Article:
Anti-virus is basically dead, at least according to the biggest anti-virus vendor. The good news is that signature-based AV has actually been dead for a long time; even the big players have been broadening their capabilities to assess, prevent, detect, and investigate advanced malware on endpoints and servers. There has been a tremendous amount of activity and innovation in protecting endpoint and servers, driven by necessity:
Endpoint protection has become the punching bag of security. For every successful attack, the blame seems to point directly to a failure of endpoint protection. Not that this is totally unjustified — most solutions for endpoint protection have failed to keep pace with attackers.
But hygiene and awareness alone will not deter advanced attackers very long. We frequently say advanced attackers are only as advanced as they need to be: they take the path of least resistance. But the converse is also true. When these adversaries need advanced techniques, they use them. Traditional malware defenses such as antivirus don’t stand much chance against a zero-day attack.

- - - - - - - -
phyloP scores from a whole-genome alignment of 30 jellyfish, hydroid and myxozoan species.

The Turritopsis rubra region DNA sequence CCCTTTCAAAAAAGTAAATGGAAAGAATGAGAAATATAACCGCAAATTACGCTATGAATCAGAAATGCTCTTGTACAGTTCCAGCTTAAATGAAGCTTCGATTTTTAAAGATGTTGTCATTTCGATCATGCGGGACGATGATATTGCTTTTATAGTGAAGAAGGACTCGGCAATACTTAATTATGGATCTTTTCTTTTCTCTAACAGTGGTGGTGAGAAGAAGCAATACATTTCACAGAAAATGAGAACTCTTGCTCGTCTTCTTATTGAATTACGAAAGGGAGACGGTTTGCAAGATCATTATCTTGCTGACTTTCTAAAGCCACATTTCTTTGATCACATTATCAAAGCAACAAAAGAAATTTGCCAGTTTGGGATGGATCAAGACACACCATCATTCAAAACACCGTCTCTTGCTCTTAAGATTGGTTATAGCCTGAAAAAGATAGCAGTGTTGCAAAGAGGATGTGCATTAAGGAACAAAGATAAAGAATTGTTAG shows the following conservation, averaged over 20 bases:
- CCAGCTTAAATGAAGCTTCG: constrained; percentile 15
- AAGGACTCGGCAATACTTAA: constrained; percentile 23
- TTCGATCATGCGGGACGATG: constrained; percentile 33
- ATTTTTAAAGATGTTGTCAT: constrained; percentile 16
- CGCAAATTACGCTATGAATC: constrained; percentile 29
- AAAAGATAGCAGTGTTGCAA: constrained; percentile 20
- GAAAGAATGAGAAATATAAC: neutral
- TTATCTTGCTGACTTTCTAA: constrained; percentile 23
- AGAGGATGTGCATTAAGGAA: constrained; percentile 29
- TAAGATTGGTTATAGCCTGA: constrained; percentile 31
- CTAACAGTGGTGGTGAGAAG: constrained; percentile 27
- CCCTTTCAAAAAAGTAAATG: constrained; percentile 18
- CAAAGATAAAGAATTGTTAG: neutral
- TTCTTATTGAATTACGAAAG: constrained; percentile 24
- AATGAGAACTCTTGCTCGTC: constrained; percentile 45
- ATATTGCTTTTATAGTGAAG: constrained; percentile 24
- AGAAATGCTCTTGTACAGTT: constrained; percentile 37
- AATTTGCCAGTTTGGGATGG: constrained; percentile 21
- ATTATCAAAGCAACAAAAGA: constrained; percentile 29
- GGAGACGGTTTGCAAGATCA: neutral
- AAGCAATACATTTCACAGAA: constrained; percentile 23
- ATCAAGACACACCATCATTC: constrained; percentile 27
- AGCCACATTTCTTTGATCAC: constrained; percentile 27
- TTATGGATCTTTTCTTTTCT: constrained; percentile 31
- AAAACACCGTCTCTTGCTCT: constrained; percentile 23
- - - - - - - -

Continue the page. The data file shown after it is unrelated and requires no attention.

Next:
Our Advanced Endpoint and Server Protection paper highlights the changes in threat management resulting from these advanced attackers using advanced tactics. We discuss changes in prevention, as well as advances in both detection and investigation. This is really a call to action to rethink how you deal with advanced adversaries, and ultimately how you protect your devices.
Advanced adversaries require organizations to rethink how they manage threats. The idea that targeted attacks can be prevented consistently is a pipe dream, so organizations need to shift away from largely ineffective legacy technologies for protecting endpoints and servers. More specifically this means devoting more resources and investing in innovative approaches to blocking attacks in the first place, including advanced heuristics, application control, and isolation technologies.
But even with significant investment in innovative prevention, a persistent attacker will still compromise your devices. This highlights the necessity of shifting security investment toward detecting and investigating attacks.
We would like to thank the companies who have licensed this content (in alphabetical order): Bit9 + Carbon Black; Cisco/Sourcefire; and Trusteer, an IBM Company. We make this point frequently, but without security companies understanding and getting behind our Totally Transparent Research model, you wouldn’t be able to enjoy our research.